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Forums > C64 Coding > Replacing games loader ...
2018-06-20 01:03
Bacchus

Registered: Jan 2002
Posts: 96
Replacing games loader ...

OK, this on cracking but still highly related to coding.

Most games I fiddled with over the year call the loader using a parameter that was the index of the file. Using the same parameter as index for my IFFL or converting it to a two byte string starting the file name has worked well for me in most cases.

I am now facing two games that are not distributed yet (old, but no scene version is out) where there is a lot of data stored directly on the disk and the game then loads it using direct track and sector. Think of it like action adventures. The game loads strings or other really small things by loading T/S and then exctacting the needed part. It's hence not really "files" most of it and there are so many that a file per string is plainly not within reach.

I can think of a few approaches;
1) Keep it as data on disk. Allocate the sectors used and then store the files on the unallocated sectors. You can't compress it - it does take a full disk side any way you look at it. It does work, looks rather neat but cannot be counted as a firstie.

2) Make a big chunk of the data to a file and push it to a REU the first thing you do. The game become ever so much more playable and fast. And the file can be compressed efficiently. You do need a REU (or simply enable it in your emulator or Ultimate Cart) but it's also still not counted as a firstie.

3) Make a big file which you then need to scan as the original 256 byte sectors are now 254, so a sector that was a full page is by necessity spread over two sectors in a file based option. I guess you can also compress the sectors individually and think of the sectors as files in an IFFL. One IFFL file equals a sector. This is an ugly bitch but could be counted as a firstie.

Any other thought on this technical challenge? I must admit I am growing fond of the REU option, and the firstie restriction is the only thing that holds me back. The Tink games we just released had been perfect in REU version. Would have saved SO much work, loading would have been near instant and it would have been a release of two neat files.

Am I missing any options or can someone provide some lateral thinking, that opens up new options by finding approaches I have missed?
 
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2018-06-21 14:15
Bacchus

Registered: Jan 2002
Posts: 96
So, scanning is needed.

Storing tables is needed.

And preserving memory is also needed.
2018-06-21 15:52
Martin Piper

Registered: Nov 2007
Posts: 393
It's these little puzzles that keep programming fun. :)
2018-06-21 16:37
Maxlide

Registered: Apr 2003
Posts: 22
Quote: It's these little puzzles that keep programming fun. :)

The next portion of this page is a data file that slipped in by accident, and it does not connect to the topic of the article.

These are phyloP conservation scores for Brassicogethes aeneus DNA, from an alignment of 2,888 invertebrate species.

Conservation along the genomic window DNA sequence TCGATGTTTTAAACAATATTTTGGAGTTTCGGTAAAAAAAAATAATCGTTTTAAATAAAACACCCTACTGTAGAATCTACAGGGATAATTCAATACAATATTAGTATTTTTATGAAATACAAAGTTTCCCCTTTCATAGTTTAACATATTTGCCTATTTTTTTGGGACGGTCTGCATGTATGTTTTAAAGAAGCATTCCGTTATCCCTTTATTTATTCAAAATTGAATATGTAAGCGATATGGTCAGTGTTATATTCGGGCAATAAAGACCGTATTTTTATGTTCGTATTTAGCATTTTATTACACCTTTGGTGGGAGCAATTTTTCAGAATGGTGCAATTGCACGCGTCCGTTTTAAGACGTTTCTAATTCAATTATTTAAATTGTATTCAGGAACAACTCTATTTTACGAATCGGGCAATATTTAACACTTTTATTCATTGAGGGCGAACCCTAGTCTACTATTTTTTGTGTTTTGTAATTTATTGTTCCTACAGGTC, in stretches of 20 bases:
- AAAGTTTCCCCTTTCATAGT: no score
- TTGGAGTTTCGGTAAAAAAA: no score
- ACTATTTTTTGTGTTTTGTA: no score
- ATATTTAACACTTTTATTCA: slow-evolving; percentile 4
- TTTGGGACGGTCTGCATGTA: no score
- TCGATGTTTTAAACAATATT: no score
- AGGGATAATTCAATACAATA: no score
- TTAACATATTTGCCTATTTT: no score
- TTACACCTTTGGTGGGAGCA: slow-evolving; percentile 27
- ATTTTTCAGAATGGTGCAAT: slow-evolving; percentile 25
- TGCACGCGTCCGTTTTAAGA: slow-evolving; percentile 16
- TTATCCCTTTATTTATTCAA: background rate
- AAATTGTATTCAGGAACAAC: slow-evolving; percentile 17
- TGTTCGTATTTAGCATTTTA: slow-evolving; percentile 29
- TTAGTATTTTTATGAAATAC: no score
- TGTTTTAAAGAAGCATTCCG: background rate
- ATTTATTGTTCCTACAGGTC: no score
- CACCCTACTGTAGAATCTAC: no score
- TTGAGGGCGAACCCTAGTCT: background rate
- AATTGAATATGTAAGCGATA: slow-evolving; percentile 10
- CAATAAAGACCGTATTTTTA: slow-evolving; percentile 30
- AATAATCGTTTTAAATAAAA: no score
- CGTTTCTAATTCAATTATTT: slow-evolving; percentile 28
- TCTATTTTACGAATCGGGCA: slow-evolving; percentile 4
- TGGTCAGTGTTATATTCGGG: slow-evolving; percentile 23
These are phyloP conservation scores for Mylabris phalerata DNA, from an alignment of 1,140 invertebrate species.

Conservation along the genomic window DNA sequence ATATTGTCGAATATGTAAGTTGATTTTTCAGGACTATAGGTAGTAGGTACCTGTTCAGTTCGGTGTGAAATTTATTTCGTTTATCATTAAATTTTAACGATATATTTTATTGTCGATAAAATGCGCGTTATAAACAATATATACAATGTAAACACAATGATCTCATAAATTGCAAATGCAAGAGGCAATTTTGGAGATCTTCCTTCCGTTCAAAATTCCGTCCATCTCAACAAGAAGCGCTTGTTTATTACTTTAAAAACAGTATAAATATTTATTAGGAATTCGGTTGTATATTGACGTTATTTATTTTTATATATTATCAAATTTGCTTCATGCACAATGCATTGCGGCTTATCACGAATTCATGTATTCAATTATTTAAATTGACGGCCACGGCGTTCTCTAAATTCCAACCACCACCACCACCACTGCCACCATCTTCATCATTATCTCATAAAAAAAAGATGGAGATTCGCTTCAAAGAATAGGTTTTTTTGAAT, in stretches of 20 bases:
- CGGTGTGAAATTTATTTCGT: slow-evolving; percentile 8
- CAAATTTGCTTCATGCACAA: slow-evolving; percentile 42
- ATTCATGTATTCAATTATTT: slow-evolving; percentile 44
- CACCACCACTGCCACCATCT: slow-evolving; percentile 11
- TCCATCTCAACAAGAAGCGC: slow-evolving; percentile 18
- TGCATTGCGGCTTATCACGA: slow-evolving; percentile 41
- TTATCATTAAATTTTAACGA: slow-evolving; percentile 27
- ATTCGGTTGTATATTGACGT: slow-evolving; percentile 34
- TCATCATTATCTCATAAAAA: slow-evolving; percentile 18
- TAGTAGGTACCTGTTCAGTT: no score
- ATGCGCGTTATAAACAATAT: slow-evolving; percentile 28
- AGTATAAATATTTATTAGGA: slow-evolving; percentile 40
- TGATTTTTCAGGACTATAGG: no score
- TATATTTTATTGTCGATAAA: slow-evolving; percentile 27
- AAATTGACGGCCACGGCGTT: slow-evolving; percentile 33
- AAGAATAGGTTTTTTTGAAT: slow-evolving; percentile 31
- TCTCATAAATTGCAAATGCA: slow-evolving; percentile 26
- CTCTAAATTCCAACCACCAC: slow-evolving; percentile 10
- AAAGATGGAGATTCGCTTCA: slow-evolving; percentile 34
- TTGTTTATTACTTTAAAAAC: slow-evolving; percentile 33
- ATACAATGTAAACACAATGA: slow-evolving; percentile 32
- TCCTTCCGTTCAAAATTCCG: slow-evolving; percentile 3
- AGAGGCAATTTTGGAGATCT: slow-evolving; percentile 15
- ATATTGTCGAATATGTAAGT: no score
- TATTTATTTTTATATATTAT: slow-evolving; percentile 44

...or let you bite into your table :)
2018-06-21 17:50
Groepaz

Registered: Dec 2001
Posts: 8842
Quote:
Strictly speaking you need less than 10 bits to store the track and sector, if you can spare a few bytes for a small div routine. Even so, that's 900 bytes for the tables, which is a lot.

when you are dealing with 400 chunks of 256 bytes you dont need to put the offset into the table (you can calculate it easily and fast)
2018-06-21 19:21
Oswald

Registered: Apr 2002
Posts: 4291
Quote: ...or let you bite into your table :)

you will not enjoy it finally working, not having had eatan half of the table :)
2018-06-21 19:53
ChristopherJam

Registered: Aug 2004
Posts: 843
Oh! The piece of furniture your computer sits on!

I was trying to parse Maxlide's comment as being something about code overwriting the offset table or something, and utterly failing to make sense of it. Thanks Oswald.

*stops eating table*
2018-06-21 20:41
MagerValp

Registered: Dec 2001
Posts: 935
Quote: Quote:
Strictly speaking you need less than 10 bits to store the track and sector, if you can spare a few bytes for a small div routine. Even so, that's 900 bytes for the tables, which is a lot.

when you are dealing with 400 chunks of 256 bytes you dont need to put the offset into the table (you can calculate it easily and fast)


I'm assuming that each block is crunched individually, and thus the size varies.

Another idea that I don't think I've ever seen done is to keep the T/S/O in an on disk directory file. It would have to be written after scanning on first launch, but the game could launch without scanning after that. No RAM required for the tables, but just like with regular file loads you need to seek to the directory before each file loads. Probably not great if you have 400 of them...
2018-06-21 21:01
Bacchus

Registered: Jan 2002
Posts: 96
@MagerValp: It has been done. I know for a fact - guilty as charged ... ;-)

We used that to swap out stuff in order to have the space to implement save in Herakles.
2018-06-21 21:41
MagerValp

Registered: Dec 2001
Posts: 935
Oh neat!
2018-06-21 23:54
Jazzcat

Registered: Feb 2002
Posts: 958
i would support and assist a gamers guide online for sure!
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